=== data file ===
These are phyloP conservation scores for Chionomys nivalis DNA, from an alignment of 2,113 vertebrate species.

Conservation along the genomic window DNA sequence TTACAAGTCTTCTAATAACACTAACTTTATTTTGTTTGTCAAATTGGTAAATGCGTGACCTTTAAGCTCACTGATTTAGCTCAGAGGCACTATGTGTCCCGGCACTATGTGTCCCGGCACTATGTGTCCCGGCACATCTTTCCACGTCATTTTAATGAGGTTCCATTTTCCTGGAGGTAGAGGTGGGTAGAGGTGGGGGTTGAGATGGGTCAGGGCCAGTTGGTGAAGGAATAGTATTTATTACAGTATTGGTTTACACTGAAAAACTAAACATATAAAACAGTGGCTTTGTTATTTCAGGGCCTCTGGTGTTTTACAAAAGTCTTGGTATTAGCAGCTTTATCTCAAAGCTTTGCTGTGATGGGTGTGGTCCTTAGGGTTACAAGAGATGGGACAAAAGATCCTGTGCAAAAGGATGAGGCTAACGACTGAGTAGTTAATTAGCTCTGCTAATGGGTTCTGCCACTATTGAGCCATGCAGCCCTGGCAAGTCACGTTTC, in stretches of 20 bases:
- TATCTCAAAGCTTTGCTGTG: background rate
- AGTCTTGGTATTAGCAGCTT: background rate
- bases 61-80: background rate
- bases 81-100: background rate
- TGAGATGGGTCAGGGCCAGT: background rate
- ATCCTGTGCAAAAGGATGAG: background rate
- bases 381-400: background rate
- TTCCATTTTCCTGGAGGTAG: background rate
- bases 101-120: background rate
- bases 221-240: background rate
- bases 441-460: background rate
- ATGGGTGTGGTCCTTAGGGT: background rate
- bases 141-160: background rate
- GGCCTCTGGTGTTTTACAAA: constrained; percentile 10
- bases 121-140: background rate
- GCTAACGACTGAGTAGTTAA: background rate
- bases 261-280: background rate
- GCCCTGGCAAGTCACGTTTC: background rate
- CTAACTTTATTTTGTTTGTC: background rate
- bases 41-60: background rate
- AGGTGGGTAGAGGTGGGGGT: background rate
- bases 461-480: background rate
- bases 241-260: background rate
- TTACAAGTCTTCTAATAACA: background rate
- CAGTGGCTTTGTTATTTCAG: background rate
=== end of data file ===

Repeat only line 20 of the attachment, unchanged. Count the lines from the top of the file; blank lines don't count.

- GCCCTGGCAAGTCACGTTTC: background rate